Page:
In a truly astounding display of arrogance, a Canadian professor announced that he would devote his physics class not to teaching the students physics, but to trying to turn them into zealous opponents of “the system.” And almost as astounding, the university had the nerve to say “No, you don’t.”
Denis Rancourt teaches (rather, used to teach) at the University of Ottawa. He is vehemently opposed to allowing universities to serve as “boot camp in the service of capital.” That line gives you a good idea of his political philosophy. Capitalism is the universal enemy and universities should be churning out students eager to take it on.
Since the University of Ottawa did not, however, see that as its role, Professor Rancourt decided that he would “squat” one of his courses; that is, use it to teach what he wanted to rather than what the course was supposed to cover. Why waste valuable time with “Physics and the Environment” when profit-driven global finance is wrecking the world?!
He wrote about that theory in his blog, Activist Teacher, but has since taken the post down.
University officials were not amused.
This was not the first time Rancourt had clashed with the university. A few years back, he had created a course on “activism” that the university subsequently canceled. The final straw came when he adopted a policy of assigning all students grades of A+ against university policy that professors evaluate students. This time, university officials suspended his employment and banned him from the campus. They might even fire him, although the procedural hurdles to firing a tenured professor are daunting.
However the case turns out, it’s a severe embarrassment to those who say that the problem of politicized college teaching is simply a myth invented by conservative reactionaries who need an issue to rile up the rednecks. Denis Rancourt was perfectly open about his desire to use his classroom to motivate students to leftist activism.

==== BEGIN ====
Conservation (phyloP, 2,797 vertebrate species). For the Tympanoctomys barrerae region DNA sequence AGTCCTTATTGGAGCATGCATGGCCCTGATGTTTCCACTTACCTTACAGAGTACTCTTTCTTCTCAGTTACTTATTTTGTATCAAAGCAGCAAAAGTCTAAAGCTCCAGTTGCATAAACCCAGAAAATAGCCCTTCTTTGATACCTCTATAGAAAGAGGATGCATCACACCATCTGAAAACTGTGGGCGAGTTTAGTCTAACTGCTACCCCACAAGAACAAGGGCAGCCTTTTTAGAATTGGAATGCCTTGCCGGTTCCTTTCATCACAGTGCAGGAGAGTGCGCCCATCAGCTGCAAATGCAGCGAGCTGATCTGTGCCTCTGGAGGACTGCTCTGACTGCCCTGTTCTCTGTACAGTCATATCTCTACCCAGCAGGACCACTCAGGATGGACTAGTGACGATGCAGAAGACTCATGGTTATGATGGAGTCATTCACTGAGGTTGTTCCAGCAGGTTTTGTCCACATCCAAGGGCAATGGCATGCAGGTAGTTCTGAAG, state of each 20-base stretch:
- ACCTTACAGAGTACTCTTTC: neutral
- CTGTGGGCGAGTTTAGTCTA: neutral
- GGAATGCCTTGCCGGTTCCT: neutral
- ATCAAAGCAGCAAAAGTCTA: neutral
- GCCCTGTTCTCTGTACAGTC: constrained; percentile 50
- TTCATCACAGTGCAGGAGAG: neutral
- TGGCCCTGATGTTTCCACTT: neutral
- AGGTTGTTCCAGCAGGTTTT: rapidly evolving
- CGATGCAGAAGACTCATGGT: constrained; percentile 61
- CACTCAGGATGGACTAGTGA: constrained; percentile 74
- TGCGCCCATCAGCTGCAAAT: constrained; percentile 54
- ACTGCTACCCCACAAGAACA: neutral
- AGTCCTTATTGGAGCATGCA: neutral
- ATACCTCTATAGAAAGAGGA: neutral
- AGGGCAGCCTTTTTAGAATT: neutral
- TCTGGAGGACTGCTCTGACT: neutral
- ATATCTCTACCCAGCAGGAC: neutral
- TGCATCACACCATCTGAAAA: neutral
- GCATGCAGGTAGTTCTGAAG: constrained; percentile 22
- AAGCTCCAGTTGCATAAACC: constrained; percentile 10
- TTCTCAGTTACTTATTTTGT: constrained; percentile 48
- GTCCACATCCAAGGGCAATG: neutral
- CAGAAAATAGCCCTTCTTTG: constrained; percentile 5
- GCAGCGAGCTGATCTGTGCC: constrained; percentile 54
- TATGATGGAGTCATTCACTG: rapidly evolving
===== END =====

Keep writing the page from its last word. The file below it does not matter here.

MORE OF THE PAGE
The interesting question regarding l’affaire Rancourt is whether the professor’s conduct can be defended.
Asking whether this flagrant insubordination and breach of contract can be defended is rather like asking if theft is defensible, but in the academic world, strange arguments are made all the time. Writing about the case recently, Professor Stanley Fish made at least a half-hearted attempt at defending Rancourt , saying that it all depends on whether one takes a broad or a narrow view of academic freedom.
Under a “narrow” view, this is a slam-dunk. Rancourt is not doing his job. Academic freedom means that a professor can’t be penalized for his research, writing, and utterances, but it does not confer license to ignore the terms of his contract. It doesn’t mean that professors are so important that ordinary rules of law such as the need to abide by contracts are waived.
Is there a “broad” view? Rancourt thinks so, claiming that academic freedom is “the ideal under which professors and students are autonomous and design their own development and interactions.” Instead of saying that students and professors are free to do what they want but not to violate university rules and contracts, Fish vaguely suggests that Rancourt’s view has some validity and can only be defeated by “an essentially political decision.”
No doubt Rancourt and Fish would complain loudly if someone else pulled this relativistic “I just have a broader view than you do” stunt on them. If their respective universities paid their salaries not in money but in discarded library books of supposedly equal value, saying that they were taking a broader view of the contract, Fish and Rancourt would be upset, and justifiably so.
Or, turning to politics, I’d wager my last dollar that both were highly exercised at former President Bush’s assertion of a broad view of executive powers.
There is some “gray area” around the edges of academic freedom. For example, just how unscholarly does a book have to be before it becomes illegitimate for a professor to use it in a class? (That was at the core of the dispute at Wellesley College that I wrote about here.) “Squatting” courses to teach whatever you think is most important and ignoring school policies to make a statement are far beyond the edges, however. Someone needs to tell Professor Rancourt that however laudable his goals may be, he ought to try to save the world on his own time.
Wait a minute—that’s the title of Stanley Fish’s latest book! I reviewed his Save the World on Your Own Time, agreeing with his fundamental argument that professors are not supposed to teach anything but the subject matter of their courses while in class.
Problems mount in a society when people start to think that the rules don’t apply to them because they have such elevated goals and such deep understandings. The University of Ottawa is doing the right thing in upholding respect for contracts. If any other school should ever think about employing Denis Rancourt, its officials should make it plain to him that his job is to teach physics, not his view of the world.